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National group reaching out to Arizona's unregistered young voters

Facebook/La Paz County Recorder and Voter Registration

By Howard Fischer
Capitol Media Services

PHOENIX -- Saying they could affect the upcoming election; a national group is reaching out to the three out of four Arizona high schoolers old enough to vote but who haven't bothered to register.

And there are more than enough of them to have the potential to change the outcome of races in 2024 and beyond.

The Civics Center figures that more than 94,000 Arizonans turn 18 each year. But it finds that 70,000 in that current age category are unregistered.

Compare that to the fact that Democrat Katie Hobbs became governor by outpolling Republican Kari Lake in 2022 by 17,116 votes out of nearly 2.6 million ballots cast.

In the race for school's chief, Republican Tom Horne beat Democrat incumbent Kathy Hoffman by 8,957.

And that was a landslide in comparison to Democrat Kris Mayes' 280-vote victory over Republican Abe Hamadeh for attorney general.

It's not just statewide elections. Joe Biden got Arizona's 11 electoral votes in 2020 because he bested Donald Trump by 10,457.

Hobbs, who was secretary of state from 2019 through 2022, said there have been periods where there's a jump in interest by teens in getting signed up. But she said that tends to be linked to some specific event that gets their interest.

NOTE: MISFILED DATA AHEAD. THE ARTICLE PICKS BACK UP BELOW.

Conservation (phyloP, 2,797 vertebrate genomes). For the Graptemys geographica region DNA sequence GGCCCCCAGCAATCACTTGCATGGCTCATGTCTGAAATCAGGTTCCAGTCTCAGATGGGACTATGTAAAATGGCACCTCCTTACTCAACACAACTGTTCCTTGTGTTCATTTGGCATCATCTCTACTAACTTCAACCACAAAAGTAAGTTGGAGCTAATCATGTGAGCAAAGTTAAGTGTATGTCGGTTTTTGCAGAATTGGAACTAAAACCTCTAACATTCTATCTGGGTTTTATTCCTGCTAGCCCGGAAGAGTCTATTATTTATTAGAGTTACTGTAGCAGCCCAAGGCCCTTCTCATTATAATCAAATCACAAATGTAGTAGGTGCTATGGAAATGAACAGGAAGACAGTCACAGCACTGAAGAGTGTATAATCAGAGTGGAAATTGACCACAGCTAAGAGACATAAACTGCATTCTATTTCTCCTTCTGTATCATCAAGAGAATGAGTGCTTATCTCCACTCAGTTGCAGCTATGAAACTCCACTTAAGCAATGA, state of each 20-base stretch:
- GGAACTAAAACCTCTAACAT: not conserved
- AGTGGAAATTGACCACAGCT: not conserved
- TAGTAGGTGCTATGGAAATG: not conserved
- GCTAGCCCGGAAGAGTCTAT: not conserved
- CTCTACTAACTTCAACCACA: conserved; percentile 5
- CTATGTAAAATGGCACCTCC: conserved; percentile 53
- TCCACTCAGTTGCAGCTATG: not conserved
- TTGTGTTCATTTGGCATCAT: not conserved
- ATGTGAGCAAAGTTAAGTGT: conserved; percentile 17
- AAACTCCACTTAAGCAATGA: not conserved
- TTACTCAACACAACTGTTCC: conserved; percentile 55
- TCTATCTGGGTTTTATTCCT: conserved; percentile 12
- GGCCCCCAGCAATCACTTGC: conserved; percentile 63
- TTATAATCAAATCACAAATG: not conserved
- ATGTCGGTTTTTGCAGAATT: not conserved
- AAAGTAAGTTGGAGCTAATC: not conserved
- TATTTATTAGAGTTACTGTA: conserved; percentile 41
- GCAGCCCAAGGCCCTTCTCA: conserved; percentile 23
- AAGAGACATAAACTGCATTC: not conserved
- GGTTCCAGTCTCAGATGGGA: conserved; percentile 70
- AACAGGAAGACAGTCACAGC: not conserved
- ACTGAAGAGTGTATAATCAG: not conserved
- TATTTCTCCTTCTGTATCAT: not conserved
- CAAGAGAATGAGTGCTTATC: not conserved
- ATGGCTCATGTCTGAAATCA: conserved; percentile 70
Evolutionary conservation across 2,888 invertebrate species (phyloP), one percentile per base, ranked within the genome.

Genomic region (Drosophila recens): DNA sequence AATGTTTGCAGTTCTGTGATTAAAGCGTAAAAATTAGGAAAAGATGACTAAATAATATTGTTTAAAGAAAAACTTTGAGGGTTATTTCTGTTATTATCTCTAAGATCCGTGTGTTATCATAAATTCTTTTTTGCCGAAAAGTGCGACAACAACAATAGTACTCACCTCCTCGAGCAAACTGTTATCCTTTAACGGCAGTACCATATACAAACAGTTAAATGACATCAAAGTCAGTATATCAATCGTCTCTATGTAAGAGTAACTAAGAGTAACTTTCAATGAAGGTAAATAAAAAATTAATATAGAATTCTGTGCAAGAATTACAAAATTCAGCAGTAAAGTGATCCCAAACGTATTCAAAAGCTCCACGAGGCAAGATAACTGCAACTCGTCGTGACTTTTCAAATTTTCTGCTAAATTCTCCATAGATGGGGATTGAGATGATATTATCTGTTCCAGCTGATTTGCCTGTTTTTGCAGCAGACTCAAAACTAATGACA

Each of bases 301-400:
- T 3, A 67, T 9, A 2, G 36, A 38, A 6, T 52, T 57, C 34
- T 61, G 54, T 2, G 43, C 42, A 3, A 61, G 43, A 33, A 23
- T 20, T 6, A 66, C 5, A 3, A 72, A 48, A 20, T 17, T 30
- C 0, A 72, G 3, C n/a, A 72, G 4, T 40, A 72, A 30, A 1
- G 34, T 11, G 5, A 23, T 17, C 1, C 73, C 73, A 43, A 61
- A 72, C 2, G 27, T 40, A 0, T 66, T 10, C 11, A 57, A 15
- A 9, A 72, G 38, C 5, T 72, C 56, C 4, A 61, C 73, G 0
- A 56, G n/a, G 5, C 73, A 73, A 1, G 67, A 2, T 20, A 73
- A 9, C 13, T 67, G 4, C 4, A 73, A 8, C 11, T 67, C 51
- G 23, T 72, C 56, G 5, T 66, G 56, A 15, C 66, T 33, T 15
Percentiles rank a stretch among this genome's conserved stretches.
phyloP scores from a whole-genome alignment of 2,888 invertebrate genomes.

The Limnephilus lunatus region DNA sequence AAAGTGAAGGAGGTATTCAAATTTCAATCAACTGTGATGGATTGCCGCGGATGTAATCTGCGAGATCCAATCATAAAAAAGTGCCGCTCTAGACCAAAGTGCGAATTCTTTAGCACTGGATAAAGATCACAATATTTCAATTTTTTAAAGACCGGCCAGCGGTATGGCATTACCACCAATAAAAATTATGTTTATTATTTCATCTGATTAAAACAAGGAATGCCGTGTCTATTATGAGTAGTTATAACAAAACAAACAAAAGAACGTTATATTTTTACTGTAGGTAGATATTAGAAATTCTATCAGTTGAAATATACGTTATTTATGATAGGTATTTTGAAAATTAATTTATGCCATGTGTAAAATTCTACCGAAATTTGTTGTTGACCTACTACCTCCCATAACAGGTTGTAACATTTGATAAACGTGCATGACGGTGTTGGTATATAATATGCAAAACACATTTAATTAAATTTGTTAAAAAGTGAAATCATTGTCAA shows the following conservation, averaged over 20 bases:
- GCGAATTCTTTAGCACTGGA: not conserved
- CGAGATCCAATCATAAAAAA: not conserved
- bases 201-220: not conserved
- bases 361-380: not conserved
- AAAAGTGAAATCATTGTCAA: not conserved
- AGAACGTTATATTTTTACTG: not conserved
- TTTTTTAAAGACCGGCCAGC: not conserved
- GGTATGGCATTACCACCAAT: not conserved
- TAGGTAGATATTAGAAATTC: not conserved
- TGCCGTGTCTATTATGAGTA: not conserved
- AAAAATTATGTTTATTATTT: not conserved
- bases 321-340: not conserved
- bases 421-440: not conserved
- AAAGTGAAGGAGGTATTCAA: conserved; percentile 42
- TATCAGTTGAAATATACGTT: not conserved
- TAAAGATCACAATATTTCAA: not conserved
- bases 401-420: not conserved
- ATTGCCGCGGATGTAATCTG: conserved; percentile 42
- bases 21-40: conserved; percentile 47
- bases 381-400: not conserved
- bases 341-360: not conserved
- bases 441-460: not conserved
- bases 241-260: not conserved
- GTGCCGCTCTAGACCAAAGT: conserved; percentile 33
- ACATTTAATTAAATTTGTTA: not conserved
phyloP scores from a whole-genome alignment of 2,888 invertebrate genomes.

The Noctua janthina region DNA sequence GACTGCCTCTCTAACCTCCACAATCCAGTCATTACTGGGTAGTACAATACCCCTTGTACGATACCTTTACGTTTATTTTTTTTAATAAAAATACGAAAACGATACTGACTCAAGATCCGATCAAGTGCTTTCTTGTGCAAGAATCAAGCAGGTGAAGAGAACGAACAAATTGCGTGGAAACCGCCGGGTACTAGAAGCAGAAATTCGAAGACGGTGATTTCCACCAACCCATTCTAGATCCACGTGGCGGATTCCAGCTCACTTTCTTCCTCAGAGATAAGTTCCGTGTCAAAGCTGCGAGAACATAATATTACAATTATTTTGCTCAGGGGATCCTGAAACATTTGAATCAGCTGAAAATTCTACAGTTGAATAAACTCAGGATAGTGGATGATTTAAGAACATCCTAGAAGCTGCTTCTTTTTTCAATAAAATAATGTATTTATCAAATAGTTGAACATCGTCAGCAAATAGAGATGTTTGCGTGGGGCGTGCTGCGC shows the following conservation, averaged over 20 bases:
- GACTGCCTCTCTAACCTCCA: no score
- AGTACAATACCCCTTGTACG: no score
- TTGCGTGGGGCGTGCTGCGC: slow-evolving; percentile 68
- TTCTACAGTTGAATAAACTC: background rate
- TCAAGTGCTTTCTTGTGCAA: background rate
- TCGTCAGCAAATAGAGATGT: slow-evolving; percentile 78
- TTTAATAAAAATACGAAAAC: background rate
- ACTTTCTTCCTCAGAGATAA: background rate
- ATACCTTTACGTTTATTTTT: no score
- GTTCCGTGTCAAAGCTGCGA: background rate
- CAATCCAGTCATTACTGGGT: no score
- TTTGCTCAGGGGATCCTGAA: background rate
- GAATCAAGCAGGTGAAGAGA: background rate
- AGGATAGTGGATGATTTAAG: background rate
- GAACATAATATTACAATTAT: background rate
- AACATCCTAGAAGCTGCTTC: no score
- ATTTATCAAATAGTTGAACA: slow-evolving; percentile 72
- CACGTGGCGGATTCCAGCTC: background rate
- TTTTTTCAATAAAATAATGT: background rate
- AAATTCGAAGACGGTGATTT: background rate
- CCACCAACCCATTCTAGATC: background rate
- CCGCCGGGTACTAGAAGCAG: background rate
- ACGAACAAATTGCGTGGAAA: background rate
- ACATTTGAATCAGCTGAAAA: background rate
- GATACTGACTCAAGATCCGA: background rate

"I think people get engaged when they figure out how it affects their lives,'' the governor told Capitol Media Services.

Consider, she said, what happened in 2018 with the founding of March For Our Lives.

That student-driven group was spurred by the number of school shootings.

"They were at the Capitol with name badges on,'' Hobbs recalled.

"They had the dates they were eligible to vote,'' she said. "And they directly connected that with the lack of leadership they saw in our elected officials on gun violence, particularly in high schools.''

But Laura Brill, founder and director of The Civics Center, said she's looking to have high schoolers connected to the political system on an ongoing basis, not just when there's some high-profile issue. And what pushed her into all this, she said, was in 2018 when her own kids were in high school in California.